Saturday, May 23, 2009

Managing wine bottles

Wine has a nice feature that lets you keep your virtual Windows installations in separate directories, commonly known as wine prefixes. If you install a lot of software or even just a few games, you'll soon discover that some wine settings or tweaks may work for one program but break the other. While some settings may be set on per-executable basis (via winecfg), there are more which have global impact (e.g. virtual desktop resolution settings, registry tweaks etc.). Wine prefixes provide a comfortable way for keeping software installed in isolated environments which are easy to backup or remove. A common use scenario looks like this:

$ WINEPREFIX=/my/windows/software/foo wine setup.exe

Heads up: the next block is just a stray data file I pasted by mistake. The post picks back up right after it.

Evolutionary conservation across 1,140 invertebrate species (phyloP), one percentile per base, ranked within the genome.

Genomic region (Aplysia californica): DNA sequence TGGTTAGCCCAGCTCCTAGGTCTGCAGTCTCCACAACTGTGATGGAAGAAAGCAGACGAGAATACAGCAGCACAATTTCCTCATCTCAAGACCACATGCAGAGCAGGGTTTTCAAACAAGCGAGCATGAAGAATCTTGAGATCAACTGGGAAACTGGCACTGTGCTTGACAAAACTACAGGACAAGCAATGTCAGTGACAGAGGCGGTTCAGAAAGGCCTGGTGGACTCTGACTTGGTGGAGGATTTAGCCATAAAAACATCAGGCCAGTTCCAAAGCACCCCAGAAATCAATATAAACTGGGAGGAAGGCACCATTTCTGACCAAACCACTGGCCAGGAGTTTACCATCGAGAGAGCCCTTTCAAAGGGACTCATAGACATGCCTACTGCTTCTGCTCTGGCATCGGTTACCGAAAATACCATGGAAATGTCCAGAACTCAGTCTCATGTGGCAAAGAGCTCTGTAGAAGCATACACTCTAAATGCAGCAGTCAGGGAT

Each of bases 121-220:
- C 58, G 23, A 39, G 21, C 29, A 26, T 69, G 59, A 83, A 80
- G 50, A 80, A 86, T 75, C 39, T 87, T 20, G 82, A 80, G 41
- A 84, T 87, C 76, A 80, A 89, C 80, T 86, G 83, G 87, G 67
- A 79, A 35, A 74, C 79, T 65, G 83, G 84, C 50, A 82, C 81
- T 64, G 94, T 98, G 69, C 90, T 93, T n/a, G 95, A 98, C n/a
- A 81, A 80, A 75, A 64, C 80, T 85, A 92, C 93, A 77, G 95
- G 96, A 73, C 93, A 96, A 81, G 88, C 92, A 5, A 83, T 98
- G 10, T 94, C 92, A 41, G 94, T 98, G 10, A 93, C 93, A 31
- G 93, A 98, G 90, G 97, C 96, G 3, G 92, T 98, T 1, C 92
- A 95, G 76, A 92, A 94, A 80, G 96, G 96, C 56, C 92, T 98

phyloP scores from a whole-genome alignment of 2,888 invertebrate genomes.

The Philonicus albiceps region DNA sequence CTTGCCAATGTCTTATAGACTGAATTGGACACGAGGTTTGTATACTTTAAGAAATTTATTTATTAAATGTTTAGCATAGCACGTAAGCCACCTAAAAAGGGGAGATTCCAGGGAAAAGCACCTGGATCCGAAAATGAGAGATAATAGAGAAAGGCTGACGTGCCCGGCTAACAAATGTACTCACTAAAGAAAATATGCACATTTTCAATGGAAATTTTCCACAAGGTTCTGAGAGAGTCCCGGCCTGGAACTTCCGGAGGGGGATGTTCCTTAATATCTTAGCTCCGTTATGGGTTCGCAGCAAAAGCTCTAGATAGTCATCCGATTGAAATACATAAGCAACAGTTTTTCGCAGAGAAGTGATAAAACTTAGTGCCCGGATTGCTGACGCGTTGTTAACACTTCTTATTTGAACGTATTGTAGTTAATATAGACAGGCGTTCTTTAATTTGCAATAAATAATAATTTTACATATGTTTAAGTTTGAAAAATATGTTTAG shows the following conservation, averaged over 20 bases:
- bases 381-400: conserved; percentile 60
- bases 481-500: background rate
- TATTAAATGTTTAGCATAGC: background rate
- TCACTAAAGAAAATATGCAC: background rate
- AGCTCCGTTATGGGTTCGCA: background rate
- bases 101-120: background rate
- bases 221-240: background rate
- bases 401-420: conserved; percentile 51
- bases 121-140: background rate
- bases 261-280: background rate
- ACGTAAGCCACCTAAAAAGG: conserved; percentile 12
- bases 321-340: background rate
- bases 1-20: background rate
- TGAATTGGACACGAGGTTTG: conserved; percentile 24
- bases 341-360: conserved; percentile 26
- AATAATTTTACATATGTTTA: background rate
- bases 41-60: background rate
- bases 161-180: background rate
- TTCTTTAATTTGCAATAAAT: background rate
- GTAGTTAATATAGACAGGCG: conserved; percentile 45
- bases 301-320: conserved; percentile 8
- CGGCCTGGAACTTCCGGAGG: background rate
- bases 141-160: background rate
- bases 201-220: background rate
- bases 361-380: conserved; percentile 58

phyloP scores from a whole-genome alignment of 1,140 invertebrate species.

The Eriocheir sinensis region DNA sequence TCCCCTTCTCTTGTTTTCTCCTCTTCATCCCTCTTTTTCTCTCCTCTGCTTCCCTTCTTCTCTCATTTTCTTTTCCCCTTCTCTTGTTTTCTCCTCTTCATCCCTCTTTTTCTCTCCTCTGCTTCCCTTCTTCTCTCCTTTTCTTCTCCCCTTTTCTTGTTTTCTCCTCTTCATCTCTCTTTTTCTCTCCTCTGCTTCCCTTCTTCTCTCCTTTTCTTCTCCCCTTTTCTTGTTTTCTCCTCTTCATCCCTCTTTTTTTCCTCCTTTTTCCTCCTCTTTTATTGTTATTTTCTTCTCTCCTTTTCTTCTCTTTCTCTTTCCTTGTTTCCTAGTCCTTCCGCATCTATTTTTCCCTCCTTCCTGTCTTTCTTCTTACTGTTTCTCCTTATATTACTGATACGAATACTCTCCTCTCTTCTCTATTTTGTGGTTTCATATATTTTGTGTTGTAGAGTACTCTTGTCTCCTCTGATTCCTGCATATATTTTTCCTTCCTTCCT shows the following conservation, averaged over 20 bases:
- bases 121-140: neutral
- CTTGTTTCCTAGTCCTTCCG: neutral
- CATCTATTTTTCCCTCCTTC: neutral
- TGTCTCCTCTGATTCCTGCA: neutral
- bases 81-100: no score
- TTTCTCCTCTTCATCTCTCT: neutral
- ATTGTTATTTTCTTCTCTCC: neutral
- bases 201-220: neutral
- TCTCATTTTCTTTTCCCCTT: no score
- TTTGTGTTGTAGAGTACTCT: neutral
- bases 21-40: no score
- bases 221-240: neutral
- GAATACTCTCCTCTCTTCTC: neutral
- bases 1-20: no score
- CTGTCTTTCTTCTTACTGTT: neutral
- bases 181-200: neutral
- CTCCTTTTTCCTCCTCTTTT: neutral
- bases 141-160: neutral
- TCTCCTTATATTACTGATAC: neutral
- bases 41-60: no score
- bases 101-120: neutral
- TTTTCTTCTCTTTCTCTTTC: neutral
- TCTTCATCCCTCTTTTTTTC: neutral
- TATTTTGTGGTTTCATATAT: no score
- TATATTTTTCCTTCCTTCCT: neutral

$ WINEPREFIX=/my/windows/software/foo regedit

But this is not very convenient. There are some helper utilities that let you create and maintain wine bottles and provide some additonal functionality for better wine experience - examples are: PlayOnLinux, Wine-Doors and q4wine. You may also create your own wrapper scripts for this purpose - or use the ones I've created for myself. The script is loosely based on a script published by, but adds some more features. It creates wine bottles in ~/Wine directory by default. Sample usage:

Installing game in a new bottle (MyGame):
$ wine-bottle MyGame /media/cdrom/setup.exe

Running winecfg, regedit and wineboot for specific bottle:
$ winecfg-bottle MyGame
$ regedit-bottle MyGame
$ wineboot-bottle MyGame

Running the game in the bottle:
$ cd ~/Wine/MyGame/drive_c/mygame
$ wine-bottle MyGame game.exe

Creating a shell script for quick startup:
$ cd ~/Wine/MyGame/drive_c/mygame
$ bottle-makescript ~/ MyGame game.exe

bottle-makescript will create a shell script that runs the specific executable in given bottle with no need to resort to command-line anymore.

Any ideas for improvements are welcome. Enjoy.

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